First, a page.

I have recently discovered a similar tool, Scoop.it, that is formatted similarly to Pinterest, but it shares information, articles and sources instead of craft ideas or recipes. The posts are then organized into "magazines" instead of pinboards and the site even suggests similar sources of interest. While there is a paid subscription service available on Scoop.it, the free edition allows users to store up to five topic magazines.
You can train your students to use Scoop.it to do research and set up accounts for each student, or you can use it as a way to share your own magazines with students. Just like Twitter, Pinterest and other familiar social sharing sites, users can "follow" other users and get updates about their posts and topics. Your students can follow you and you may just find some other educators out there with similar interests to follow yourself!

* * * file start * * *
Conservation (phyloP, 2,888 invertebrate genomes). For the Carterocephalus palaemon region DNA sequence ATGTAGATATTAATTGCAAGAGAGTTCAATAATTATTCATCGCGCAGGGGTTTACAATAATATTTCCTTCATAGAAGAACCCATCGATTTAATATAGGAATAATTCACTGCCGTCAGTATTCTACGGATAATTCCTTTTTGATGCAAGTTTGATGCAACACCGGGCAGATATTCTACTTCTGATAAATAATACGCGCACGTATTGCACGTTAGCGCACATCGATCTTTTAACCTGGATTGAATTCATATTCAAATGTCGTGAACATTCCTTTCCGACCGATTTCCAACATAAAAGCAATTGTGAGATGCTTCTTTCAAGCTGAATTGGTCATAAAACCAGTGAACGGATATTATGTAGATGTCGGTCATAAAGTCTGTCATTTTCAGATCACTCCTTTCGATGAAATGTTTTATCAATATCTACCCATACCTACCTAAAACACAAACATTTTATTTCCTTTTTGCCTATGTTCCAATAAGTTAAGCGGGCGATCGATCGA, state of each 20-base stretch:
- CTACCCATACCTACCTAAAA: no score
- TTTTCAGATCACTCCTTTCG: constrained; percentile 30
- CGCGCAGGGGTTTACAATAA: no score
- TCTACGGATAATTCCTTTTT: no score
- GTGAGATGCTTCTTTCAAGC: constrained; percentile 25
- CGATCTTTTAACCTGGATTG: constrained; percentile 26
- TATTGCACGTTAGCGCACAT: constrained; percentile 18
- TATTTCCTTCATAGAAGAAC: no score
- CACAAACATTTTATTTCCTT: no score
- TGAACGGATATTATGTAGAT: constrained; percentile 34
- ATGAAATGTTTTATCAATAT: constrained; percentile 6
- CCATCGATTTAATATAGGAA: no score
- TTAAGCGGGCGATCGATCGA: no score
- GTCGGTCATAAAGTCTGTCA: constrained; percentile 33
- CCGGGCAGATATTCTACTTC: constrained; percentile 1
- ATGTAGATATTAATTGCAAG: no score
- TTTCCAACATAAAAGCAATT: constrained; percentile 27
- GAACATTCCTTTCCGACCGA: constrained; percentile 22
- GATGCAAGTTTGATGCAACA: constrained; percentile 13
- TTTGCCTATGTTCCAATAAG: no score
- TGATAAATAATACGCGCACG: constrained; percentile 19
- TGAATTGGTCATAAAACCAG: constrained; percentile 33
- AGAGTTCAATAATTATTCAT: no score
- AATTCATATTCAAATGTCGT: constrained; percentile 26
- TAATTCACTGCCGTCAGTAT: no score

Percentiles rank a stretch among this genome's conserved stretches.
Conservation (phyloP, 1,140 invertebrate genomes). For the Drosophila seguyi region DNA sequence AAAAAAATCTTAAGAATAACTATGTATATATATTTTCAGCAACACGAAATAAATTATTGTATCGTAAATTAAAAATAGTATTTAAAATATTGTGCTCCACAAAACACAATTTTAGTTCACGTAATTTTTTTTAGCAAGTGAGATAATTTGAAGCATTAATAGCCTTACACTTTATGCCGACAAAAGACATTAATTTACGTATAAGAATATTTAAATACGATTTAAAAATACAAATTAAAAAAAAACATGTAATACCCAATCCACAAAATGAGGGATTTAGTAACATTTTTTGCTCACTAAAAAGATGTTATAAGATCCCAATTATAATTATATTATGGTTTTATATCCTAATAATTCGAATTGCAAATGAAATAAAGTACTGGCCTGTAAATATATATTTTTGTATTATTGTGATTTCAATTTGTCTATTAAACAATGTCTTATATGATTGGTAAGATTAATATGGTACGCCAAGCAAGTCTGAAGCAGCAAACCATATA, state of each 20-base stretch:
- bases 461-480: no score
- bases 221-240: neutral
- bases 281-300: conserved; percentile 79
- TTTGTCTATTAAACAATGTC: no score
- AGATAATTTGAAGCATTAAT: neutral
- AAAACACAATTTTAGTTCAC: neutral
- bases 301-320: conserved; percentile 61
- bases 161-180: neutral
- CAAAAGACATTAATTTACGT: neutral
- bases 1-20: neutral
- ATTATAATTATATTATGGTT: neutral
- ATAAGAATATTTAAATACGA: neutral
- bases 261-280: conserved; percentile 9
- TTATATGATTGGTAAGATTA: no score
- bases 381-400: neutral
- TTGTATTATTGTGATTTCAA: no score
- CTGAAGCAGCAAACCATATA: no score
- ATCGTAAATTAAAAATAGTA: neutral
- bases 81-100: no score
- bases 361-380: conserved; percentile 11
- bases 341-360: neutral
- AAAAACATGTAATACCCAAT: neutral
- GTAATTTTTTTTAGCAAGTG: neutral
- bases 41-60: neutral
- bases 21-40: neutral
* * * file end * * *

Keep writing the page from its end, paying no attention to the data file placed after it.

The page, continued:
Your magazines are user-friendly snippets with images instead of just lists of links. They function similar to Pinterest pinboards so some students may need less instruction on how to use them.
Image is from Seth Dixon's board entitled "History and Social Studies Education" for the Rhode Island College.